This company wants to make your DNA untraceable

This company wants to make your DNA untraceable

By Kwame Opam on May 2, 2014 10:00 pm Email @kwameopam30COMMENTS

As the scope of the NSA’s bulk surveillance program becomes all too clear, less attention has been paid to the issues surrounding genetic information and surveillance. BioGenFutures, a new company-cum-art-project launched by information artist Heather Dewey-Hagborg, hopes to bring DNA surveillance back to the fore. The company just announced a product it calls “Invisible,” which endeavors to make it harder for authorities to trace left-behind DNA evidence back to people. Not only is the product actually launching to consumers, but Dewey-Hagborg believes solutions of its kind will be commonplace within five years.

Back in 2012, Dewey-Hagborg premiered “Stranger Visions” at New York City’s Eyebeam lab. At the time, that project focused on how the physical traces we leave behind in everyday spaces — saliva, skin, and hair follicles — can becomes liabilities if regulations aren’t put in place to restrict how that genetic data is mined. “I was just really disturbed but also preoccupied by this emerging possibility of genetic surveillance,” she told The Verge. “It just struck me that we were having a national dialogue about electronic surveillance, but this form of biological surveillance isn’t being discussed.” “Invisible” expands on that work by imagining a future wherein discrimination based on genetics is an everyday fear.

“Invisible” comes with two sprays, both of which can be combined to keep your identity safe from those sifting for it. The first, “Erase,” is essentially a lab cleaning agent that can allegedly destroy 99.5 percent of trace materials. The second, “Replace,” covers up the remaining .5 percent with DNA material from other sources. Dewey-Hagborg calls it high security in spray form.

“DON’T LET THEM JUDGE YOU BASED ON YOUR DNA.”

Of course, the work itself is knowingly informed by art, and draws on theatrical hyperbole in illustrating the quasi-dystopian future that could conceivably call for ways to erase traces of your DNA. For example, one section of the site cheekily reads, “Dinner with the prospective in-laws going smoothly? Don’t let them judge you based on your DNA, be invisible.” Nonetheless, Dewey-Hagborg cites the passage of the Genetic Information Nondiscrimination Act (GINA) in 2008 and the more recent case of the NYPD trying and failing to link Occupy Wall Street activists to a murder using DNA evidence in 2012 as examples of the powers-that-be taking more assured steps into genetics and reasons for why citizens should have the choice to make their DNA harder to track.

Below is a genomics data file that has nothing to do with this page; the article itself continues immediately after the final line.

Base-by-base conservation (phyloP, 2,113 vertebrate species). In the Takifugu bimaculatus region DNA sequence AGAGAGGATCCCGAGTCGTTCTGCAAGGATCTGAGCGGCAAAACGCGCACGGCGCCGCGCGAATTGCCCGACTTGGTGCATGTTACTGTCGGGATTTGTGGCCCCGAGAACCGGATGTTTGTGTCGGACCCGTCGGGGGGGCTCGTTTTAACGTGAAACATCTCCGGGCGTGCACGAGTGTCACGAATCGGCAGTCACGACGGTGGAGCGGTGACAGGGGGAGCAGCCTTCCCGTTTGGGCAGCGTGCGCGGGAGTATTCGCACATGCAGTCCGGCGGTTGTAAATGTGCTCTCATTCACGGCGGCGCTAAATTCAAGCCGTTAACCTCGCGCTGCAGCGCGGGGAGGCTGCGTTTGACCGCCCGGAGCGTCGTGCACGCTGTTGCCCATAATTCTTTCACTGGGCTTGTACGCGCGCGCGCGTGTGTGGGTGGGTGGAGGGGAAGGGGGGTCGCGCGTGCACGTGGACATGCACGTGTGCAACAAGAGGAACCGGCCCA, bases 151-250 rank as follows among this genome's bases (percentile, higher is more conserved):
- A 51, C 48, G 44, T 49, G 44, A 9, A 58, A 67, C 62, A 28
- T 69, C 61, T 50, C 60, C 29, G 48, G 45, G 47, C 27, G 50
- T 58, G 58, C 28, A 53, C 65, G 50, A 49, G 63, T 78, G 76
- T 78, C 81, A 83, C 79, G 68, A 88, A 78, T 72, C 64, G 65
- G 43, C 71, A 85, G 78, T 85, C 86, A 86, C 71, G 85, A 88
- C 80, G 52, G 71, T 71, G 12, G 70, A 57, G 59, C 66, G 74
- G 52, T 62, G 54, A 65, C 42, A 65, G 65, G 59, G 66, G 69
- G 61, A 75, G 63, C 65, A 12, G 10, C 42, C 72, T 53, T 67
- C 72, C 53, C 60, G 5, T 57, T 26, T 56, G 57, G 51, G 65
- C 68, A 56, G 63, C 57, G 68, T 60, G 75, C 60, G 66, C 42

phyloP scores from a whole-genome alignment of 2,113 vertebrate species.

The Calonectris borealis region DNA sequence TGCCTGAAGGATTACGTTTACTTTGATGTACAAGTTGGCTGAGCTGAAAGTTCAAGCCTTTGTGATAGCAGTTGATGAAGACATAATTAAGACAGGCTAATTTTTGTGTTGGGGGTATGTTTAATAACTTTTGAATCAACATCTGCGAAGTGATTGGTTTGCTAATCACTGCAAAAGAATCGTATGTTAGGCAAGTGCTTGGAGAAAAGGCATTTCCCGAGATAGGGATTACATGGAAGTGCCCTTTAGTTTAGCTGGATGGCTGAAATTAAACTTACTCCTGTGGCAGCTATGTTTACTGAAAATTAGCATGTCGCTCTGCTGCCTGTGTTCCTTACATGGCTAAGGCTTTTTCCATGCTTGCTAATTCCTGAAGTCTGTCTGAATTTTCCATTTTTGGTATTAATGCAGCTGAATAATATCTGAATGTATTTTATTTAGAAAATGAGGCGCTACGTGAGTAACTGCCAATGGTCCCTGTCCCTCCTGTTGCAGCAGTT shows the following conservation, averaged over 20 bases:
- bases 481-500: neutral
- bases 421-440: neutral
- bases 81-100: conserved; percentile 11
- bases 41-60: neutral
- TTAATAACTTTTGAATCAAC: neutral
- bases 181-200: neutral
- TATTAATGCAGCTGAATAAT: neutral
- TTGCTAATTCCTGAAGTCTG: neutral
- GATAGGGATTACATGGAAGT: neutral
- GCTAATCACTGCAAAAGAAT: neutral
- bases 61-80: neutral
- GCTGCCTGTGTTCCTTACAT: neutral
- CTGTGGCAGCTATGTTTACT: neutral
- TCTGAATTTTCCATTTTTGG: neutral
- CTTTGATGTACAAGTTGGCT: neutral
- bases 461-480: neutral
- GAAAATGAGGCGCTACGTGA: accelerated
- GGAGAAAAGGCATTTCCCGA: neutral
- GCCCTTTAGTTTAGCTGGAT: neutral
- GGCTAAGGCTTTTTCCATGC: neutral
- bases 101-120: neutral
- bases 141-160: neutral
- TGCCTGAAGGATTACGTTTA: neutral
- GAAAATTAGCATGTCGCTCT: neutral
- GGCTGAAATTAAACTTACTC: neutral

BioGenFutures will release “Invisible” to the market sometime this June, after which Dewey-Hagborg and her company will test out how consumers feel about the idea. “I think, basically, this is just the beginning,” she says. “This is my first prototype. These issues will only continue to emerge and become a part of our everyday lives.”

 

About bambooinnovator
Kee Koon Boon (“KB”) is the co-founder and director of HERO Investment Management which provides specialized fund management and investment advisory services to the ARCHEA Asia HERO Innovators Fund (www.heroinnovator.com), the only Asian SMID-cap tech-focused fund in the industry. KB is an internationally featured investor rooted in the principles of value investing for over a decade as a fund manager and analyst in the Asian capital markets who started his career at a boutique hedge fund in Singapore where he was with the firm since 2002 and was also part of the core investment committee in significantly outperforming the index in the 10-year-plus-old flagship Asian fund. He was also the portfolio manager for Asia-Pacific equities at Korea’s largest mutual fund company. Prior to setting up the H.E.R.O. Innovators Fund, KB was the Chief Investment Officer & CEO of a Singapore Registered Fund Management Company (RFMC) where he is responsible for listed Asian equity investments. KB had taught accounting at the Singapore Management University (SMU) as a faculty member and also pioneered the 15-week course on Accounting Fraud in Asia as an official module at SMU. KB remains grateful and honored to be invited by Singapore’s financial regulator Monetary Authority of Singapore (MAS) to present to their top management team about implementing a world’s first fact-based forward-looking fraud detection framework to bring about benefits for the capital markets in Singapore and for the public and investment community. KB also served the community in sharing his insights in writing articles about value investing and corporate governance in the media that include Business Times, Straits Times, Jakarta Post, Manual of Ideas, Investopedia, TedXWallStreet. He had also presented in top investment, banking and finance conferences in America, Italy, Sydney, Cape Town, HK, China. He has trained CEOs, entrepreneurs, CFOs, management executives in business strategy & business model innovation in Singapore, HK and China.

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